VAN CLEAVE: We were the furthest from annihilation in 1991 with 17 minutes to spare, after signing of the Strategic Arms Reduction Treaty at the end of the Cold War. But they acknowledge they once got it wrong: the year of the Cuban missile crisis — which brought the world to the brink of nuclear war — the clock moved back to 12 minutes to midnight.
BRONSON: That's the one that when we look back across our whole time series is the one that we'd say they didn't know all the information at that point.
VAN CLEAVE: If that clocks closer to midnight, are you going to lose any sleep?
BILL GERTZ (Washington Times): No, I’m not going to lose any sleep. I don’t think we’re near an apocalypse.
VAN CLEAVE: Bill Gertz writes about national security for the Washington Times and is publishing a new book which details the continuing threat of nuclear weapons. He sees the doomsday clock as more of a political barometer.
GERTZ: In a lot of ways, the Doomsday Clock is being used by the liberal left to try to promote its agenda for nuclear disarmament, for greater efforts to control climate change and other elements.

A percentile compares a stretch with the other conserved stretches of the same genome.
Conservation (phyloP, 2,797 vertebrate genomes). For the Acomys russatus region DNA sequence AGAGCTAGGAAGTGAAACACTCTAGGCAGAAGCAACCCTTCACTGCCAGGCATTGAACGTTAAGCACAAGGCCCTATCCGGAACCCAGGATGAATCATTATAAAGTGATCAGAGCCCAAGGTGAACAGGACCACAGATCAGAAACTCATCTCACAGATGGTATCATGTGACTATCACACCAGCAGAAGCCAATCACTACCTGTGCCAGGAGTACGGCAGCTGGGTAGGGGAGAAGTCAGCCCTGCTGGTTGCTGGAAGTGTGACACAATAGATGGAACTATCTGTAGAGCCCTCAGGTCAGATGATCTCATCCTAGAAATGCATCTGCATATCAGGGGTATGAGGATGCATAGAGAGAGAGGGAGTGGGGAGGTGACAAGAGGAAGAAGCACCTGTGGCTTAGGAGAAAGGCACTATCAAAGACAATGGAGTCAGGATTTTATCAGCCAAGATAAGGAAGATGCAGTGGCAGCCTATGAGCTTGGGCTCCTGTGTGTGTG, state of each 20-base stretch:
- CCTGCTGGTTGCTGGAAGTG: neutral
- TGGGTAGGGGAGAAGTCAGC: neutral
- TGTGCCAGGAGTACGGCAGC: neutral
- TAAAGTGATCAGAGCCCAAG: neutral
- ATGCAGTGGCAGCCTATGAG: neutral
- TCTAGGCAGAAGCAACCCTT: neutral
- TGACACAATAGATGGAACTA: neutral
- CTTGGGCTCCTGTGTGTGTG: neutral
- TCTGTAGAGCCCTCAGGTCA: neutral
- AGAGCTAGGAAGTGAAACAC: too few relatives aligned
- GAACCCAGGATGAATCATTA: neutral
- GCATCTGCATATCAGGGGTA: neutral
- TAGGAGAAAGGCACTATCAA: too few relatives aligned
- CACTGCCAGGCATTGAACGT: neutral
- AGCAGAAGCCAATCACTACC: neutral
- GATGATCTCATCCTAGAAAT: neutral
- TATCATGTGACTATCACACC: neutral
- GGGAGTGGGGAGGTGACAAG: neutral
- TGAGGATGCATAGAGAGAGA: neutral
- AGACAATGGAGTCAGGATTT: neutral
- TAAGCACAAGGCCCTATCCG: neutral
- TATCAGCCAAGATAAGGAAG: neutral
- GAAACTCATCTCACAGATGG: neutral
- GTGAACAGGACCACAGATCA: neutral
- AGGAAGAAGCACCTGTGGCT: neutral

BRONSON: We’ve moved it for Republicans and Democrats and most recently under a Democratic administration.
VAN CLEAVE: There are some that are going to say all you're doing is creating panic at a time when there's a lot of uncertainty.
BRONSON: Our goal isn't to create panic, but it is to say this is very serious. And there's things we can do. If we can have that conversation, that would be very productive.
VAN CLEAVE: The Doomsday Clock only looks at man made threats to humanity, doesn't include things like epidemics or a meteorite striking the Earth. Now, a 2014 60 Minutes/Vanity Fair poll found more than a third of Americans felt it was likely that nuclear war would end humanity. Charlie?